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Question about 2012 Chevy Volt EV Range changes
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Question about 2012 Chevy Volt EV Range changes

New to the forum and realtively new to driving electric (I got my Volt in June of 2012).  I have a question.

I live in Illinois where the temperatures now are in the upper 40's overnight and in teh 60's during the day.

When I got the Volt whe  I would charge my vehicle overnight to full charge the estimate range was 47-49 miles when I started out.  This was during the hottest part of the Summer when the temps ranged from the 80's overnight to the low 100's daytime.  Even sitting outside at the train station the car kept this expected range (which usually was actually achievable!).  I was pleasantly surprised.

Since the weather has moderated not only is my full-charge range now about 42 miles, I find the estimate drops like a rock.  When I have driven less than  .3 miles it goes down by its first mile and then another 1-2 after the next.5 of a mile.  Last evening when the temp was about 55 degrees F  I gor a total of 38 miles out of the charge.

 

I should add that the tires are properly inflated, the car is garaged overnight (unheated but enclosed all the same) and I drive within speed limits and with the "eco" sign dead center and green.

 

I realize the published range is only 34-36 miles but I am wondering if this indicates a problem with the car, if it indicates the computer has settled down into my driving habits and is simply more accurate, and most importantly what I should expect when it get REALLY cold up here this Winter.

 

Anyone want to offer their experiences or advice on this?  Aside from that one concern I am loving the car!

 

Thanks!

 

Howard Green

It is more likely this has to

It is more likely this has to do with colder weather.  That is, because batteries work by chemical reactions, they'll have less power available in cold weather.  However a quick glance through the GM-Volt.com forum turned up people saying winter driving was okay.  Such as http://gm-volt.com/forum/showthread.php?17047-After-driving-in-Winter-ha...

Because the Volt has a gas engine, it innately has heat available to warm the battery during operation.

Question....

"Because the Volt has a gas engine, it innately has heat available to warm the battery during operation." Can you explain your quote? Because the gas engine is a generator and does not come on util the battery is depleted.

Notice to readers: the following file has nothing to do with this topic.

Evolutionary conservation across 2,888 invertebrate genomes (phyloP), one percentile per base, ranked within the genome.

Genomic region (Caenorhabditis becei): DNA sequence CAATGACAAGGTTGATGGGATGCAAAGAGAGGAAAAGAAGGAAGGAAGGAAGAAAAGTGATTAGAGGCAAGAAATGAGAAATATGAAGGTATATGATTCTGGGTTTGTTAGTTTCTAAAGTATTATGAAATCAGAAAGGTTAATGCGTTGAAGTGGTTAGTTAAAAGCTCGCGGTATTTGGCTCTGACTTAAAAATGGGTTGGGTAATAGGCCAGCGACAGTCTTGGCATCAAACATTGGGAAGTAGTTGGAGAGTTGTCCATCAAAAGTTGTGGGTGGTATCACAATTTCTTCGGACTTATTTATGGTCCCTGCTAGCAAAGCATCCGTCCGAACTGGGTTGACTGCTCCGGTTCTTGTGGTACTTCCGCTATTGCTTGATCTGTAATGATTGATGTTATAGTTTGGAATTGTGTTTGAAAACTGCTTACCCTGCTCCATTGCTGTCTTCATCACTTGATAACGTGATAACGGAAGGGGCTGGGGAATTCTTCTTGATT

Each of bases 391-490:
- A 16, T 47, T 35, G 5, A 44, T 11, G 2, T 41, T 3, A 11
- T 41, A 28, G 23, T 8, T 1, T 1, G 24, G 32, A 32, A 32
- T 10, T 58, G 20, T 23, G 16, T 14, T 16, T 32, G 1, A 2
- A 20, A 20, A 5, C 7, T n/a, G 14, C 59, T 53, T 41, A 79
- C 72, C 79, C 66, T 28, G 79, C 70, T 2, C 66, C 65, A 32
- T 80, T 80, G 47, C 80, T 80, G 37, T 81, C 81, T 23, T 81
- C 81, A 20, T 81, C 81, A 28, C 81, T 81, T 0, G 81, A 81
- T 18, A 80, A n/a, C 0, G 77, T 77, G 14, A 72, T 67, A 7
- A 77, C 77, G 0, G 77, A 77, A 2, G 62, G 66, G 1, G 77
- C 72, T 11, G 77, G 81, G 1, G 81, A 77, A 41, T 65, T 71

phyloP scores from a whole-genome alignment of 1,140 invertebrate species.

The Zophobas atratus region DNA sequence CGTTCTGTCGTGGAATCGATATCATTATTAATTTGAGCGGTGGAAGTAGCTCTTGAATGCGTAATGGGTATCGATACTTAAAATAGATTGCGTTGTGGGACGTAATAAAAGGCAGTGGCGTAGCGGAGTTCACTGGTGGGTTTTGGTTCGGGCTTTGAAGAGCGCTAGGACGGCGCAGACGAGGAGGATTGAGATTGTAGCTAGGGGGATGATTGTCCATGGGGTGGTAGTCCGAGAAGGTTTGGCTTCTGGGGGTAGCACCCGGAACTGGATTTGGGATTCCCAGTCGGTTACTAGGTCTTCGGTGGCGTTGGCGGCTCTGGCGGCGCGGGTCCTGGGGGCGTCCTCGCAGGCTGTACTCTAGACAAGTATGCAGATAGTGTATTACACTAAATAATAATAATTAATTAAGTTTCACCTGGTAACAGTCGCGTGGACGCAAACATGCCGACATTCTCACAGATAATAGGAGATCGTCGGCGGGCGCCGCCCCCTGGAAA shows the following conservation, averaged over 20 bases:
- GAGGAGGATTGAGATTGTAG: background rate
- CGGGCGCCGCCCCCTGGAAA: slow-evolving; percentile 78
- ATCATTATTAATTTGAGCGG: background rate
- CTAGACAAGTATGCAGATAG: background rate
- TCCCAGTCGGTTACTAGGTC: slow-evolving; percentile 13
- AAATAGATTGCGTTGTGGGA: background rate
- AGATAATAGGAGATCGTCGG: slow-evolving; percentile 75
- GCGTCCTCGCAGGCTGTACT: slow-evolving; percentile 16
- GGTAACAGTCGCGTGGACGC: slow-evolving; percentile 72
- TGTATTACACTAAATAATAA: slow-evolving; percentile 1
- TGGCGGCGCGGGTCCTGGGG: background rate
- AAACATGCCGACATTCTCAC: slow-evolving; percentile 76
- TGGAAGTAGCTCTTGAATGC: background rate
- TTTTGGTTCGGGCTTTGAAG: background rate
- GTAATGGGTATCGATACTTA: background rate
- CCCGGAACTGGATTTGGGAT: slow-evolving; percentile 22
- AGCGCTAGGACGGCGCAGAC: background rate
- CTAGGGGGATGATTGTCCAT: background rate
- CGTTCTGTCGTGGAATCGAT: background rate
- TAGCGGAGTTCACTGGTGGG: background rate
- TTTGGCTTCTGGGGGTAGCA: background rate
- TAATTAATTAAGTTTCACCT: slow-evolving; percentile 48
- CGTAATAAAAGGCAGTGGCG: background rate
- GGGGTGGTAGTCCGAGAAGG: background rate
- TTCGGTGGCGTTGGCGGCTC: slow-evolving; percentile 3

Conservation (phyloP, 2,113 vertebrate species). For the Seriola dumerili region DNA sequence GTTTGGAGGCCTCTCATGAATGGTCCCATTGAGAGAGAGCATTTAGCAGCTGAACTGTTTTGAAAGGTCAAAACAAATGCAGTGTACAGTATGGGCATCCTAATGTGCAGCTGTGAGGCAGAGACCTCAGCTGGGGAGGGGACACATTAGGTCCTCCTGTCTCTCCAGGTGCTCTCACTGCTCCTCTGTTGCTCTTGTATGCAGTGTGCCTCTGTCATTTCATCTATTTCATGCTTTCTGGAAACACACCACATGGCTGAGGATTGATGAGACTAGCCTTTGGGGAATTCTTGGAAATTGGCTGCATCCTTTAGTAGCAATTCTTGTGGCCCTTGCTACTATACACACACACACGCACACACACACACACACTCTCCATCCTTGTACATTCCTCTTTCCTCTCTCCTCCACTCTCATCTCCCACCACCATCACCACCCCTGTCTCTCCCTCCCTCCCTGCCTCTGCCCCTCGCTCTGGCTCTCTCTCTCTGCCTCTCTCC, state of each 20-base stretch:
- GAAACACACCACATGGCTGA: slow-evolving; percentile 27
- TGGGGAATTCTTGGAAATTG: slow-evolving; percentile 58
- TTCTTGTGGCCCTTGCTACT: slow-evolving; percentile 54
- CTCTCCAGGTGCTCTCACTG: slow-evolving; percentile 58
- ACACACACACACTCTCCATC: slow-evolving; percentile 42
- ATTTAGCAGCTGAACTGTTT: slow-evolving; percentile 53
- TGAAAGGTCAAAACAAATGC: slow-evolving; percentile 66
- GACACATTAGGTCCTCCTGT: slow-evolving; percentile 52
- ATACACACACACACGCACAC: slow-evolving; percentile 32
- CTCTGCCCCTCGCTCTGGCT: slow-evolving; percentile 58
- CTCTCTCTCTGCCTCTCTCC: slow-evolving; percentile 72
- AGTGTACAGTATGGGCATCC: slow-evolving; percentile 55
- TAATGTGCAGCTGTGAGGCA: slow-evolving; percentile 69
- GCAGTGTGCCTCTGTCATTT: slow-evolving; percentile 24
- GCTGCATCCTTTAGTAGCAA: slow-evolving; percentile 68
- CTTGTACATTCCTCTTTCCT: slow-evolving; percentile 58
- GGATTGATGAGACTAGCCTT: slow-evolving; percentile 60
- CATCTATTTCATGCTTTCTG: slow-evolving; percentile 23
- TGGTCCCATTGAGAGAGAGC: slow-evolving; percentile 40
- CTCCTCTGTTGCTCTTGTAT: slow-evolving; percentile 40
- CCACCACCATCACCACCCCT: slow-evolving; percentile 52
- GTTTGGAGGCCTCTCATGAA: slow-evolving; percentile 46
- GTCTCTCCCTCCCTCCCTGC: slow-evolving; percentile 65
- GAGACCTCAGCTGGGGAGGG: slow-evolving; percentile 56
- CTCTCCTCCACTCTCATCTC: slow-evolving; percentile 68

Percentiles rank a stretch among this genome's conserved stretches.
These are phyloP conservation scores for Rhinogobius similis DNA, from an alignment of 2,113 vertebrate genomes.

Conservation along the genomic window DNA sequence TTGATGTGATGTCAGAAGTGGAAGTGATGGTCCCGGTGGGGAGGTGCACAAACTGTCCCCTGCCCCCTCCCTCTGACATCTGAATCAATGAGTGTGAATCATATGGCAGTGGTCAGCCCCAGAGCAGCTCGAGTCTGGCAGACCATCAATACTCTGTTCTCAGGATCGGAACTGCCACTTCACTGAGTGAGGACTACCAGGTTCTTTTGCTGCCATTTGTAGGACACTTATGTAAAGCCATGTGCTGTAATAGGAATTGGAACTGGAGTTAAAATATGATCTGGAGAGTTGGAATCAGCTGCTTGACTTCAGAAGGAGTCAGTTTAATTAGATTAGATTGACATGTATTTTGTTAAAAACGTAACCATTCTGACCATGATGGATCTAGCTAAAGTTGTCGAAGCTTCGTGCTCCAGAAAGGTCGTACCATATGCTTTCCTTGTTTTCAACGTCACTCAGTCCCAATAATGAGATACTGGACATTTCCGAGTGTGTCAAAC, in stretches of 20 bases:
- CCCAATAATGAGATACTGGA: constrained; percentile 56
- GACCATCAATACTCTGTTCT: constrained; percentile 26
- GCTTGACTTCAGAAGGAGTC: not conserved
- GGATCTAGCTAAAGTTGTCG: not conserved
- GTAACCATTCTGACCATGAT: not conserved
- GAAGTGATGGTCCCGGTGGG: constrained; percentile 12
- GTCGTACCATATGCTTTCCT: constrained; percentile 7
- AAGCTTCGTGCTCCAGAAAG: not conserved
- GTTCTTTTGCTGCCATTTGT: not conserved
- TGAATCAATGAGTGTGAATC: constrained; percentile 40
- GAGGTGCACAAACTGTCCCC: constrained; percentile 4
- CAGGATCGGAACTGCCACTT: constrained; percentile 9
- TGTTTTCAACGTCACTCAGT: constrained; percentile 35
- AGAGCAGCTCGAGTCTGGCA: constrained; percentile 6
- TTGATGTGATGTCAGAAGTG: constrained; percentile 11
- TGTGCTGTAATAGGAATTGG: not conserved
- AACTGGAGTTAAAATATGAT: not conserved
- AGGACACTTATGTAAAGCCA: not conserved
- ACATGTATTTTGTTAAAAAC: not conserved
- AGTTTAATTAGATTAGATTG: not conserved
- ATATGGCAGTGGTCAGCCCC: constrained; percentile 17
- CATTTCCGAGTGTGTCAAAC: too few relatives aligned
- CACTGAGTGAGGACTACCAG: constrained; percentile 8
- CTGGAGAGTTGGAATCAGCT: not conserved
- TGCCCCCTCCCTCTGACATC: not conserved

What I meant was - gasoline

What I meant was - gasoline engines have lots of heat available, and for example that heat is used to heat the passenger cabin.  GM could have arranged to use that heat to warm up the battery pack as well. 

Your question is best asked on the gm-volt.com forum, however.

 

I bought my Volt about the

I bought my Volt about the same time as you and as the weather is cooling here in Colorado I've noticed a drop in range as well.  From what I understand this is completely normal and nothing to be concerned about.  I have heard that you should pre-condition your car before leaving in the morning by using the remote start funcion.  This warms up the cabin and the battery using the house electric, not the battery. this helps extend your range by not requiring the internal battery to be used as much for heat.  

Cold Weather Tips

Yes, colder temperatures will reduce the EV miles. I have experienced the same in South Carolina. In the event that it is extremely cold where you live, the gas engine will start without your consent.

Here are a couple of tips to save some EV miles.

1. If you have a 240v Charger at your home, remote start the vehicle and it will use the house energy verse the battery power to pre-heat the vehicle. 

2. When you get up and go to your car on colder days, you most likely are already wearing a coat, hat, etc. Keep them on while in the car and use the ECO setting on the climate control. Also, set the temperature at a reasonable temp - not 80 degrees. Something around 72 works great for me. Turn it to FAN ONLY and turn the fan off to reduce the blowing of cold air.

3. I know this sounds funny, but, park your Volt in the sun during those cold days. The cabin warms up a great deal in the sun, so much so, that here I have to crack open the window to reduce the cabin temperature.

4. If you can, plug the car in all the time. At work, get your employer to install a 240v charger and warm the car before you leave the office with the remote link start-up.

 

Hope this helps you a little.

 

Cold Weather Volt Issues

I live where it's a bit colder than you. :) In Minnesota my 2012 Volt last summer had an 'indicated' Range in the mid 40's (commonly 42-45) and once the cold temps (Below freezing) hit my normal range fell to 28-29.  This is a car that is in heated underground parking.

The worse issue for me is that when the car outside temp gauge drops to +25 degrees the gas engine starts and runs with the message "Engine Running Due to Temperature" for 0.07 gallons of gas. If it stays below 25 it will start again with the same message (after a while - 5-10 minutes) for another 0.03 gallons of gas. And repeat if you're out for very long. Really drops your lifetime mileage. I went from 250+ lifetime MPG down to 201 during the winter months. I'm slowly climbing back up (hit 212 today) now that thing are warming up.